ACL injuries are one of the most common knee injuries for athletes, especially if you play sports like soccer or football or lacrosse. So what is the ACL? The ACL, or anterior cruciate ligament, in one of 4 important ligaments that help stabilize your knee. More specifically, the ACL helps stabilize your knee during cutting and pivoting motions.
ACL Injury Facts:
-ACL injury is most prevalent among young adults between the ages of 15-45, with 70% of injury coming from sporting activities.(1)
-Studies show that females are up to 8x greater risk for injury than their male counterparts (1)
So what does research say?
-Neuromuscular training can successfully reduce ACL injury by up to 81% (3)
-ACL prevention programs that are most successful include elements of stretching, strengthening, flexibility, neuromuscular control, and plyometric jumping exercises (4,5,6)
-The components of these programs can not only reduce risk of ACL injury, but may also improve sports performance (6)
-The Prevent Injury and Enhance Performance Program, or PEP Program, has many components of the exercises that have been shown to reduce ACL injury. The program typically takes 15-20 minutes and is performed 3 times per week!
-Consult your Physical Therapist! Physical Therapists use screening tools to classify persons at most risk of ACL injury. PTs also provide in-depth prevention programs that you can perform to reduce your risk for injury.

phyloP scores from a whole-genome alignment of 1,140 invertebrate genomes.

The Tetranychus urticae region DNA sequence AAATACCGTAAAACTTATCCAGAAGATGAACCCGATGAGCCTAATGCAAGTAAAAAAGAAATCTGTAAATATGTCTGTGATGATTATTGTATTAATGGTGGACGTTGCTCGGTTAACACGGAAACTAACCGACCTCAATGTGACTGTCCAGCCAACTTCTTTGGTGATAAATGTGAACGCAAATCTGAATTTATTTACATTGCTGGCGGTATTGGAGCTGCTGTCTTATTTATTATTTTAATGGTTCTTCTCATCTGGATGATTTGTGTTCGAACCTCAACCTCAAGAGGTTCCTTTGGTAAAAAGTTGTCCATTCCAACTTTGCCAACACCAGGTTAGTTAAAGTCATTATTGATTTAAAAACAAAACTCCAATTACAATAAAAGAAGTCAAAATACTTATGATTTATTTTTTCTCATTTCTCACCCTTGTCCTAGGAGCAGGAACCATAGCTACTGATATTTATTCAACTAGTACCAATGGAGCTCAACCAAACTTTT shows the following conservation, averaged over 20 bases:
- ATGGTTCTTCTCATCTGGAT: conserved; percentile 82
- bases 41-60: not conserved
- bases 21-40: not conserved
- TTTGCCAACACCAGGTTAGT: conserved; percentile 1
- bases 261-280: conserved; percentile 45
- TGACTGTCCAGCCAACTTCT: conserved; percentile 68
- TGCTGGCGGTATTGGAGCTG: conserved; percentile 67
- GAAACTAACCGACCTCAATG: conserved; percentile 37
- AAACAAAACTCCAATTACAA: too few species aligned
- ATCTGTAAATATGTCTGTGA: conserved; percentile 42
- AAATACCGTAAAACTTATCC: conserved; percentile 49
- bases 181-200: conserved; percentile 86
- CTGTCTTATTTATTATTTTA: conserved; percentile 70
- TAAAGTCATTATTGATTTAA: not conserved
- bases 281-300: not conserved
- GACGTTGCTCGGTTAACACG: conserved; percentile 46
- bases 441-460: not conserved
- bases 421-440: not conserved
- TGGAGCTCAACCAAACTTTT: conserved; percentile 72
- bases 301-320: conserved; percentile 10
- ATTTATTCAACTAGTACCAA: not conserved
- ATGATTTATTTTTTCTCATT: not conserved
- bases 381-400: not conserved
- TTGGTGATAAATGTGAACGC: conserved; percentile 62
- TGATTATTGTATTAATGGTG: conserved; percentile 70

As with any medical condition, it is important to understand that these recommendations are generalized. The most successful way to reduce risk for injury is to consult the proper medical professionals to individualize a program fit to your specific needs!
1) Griffin LY, Agel J, Albohm MJ, Arendt EA, Dick RW, Garrett WE, Garrick JG, Hewett TE, Huston L, et al. Noncontact Anterior Cruciate Ligament Injuries: Risk Factors and Prevention strategies. Journal of the American Academy of Orthopaedic Surgeons. 2001;8:141-150
2) Sanders TL, Maradit KH, Bryan AJ, Larson DR, Dahm DL, Levy BA, Stuart MJ, Krych AJ. Incidence of Anterior Cruciate Ligament Tears and Reconstruction: A 21-Year Population-Based Study. The American Journal of Sports Medicine. 2016;44(6):1502-1507. doi: 10.1177/0363546516629944
3) Mandelbaum BR, Silvers HJ, Watanabe DS, et al. Effectiveness of a neuromuscular and proprioceptive training program in preventing anterior cruciate ligament injuries in female athletes: 2-year follow-up. Am J Sports Med 2005;33:1003–10.
4) Hewett TE, Lindenfeld TN, Riccobene JV, Noyes FR The effect of neuromuscular training on the incidence of knee injury in female athletes: a prospective study. Am J Sports Med 1999; 27:699– 706
5) Myklebust, Grethe et al. “Prevention Of Anterior Cruciate Ligament Injuries In Female Team Handball Players: A Prospective Intervention Study Over Three Seasons”. Clinical Journal of Sport Medicine 13.2 (2003): 71-78. Web
6) Hewett, T. E. “Anterior Cruciate Ligament Injuries In Female Athletes: Part 2, A Meta-Analysis Of Neuromuscular Interventions Aimed At Injury Prevention”. American Journal of Sports Medicine 34.3 (2005): 490-498. Web.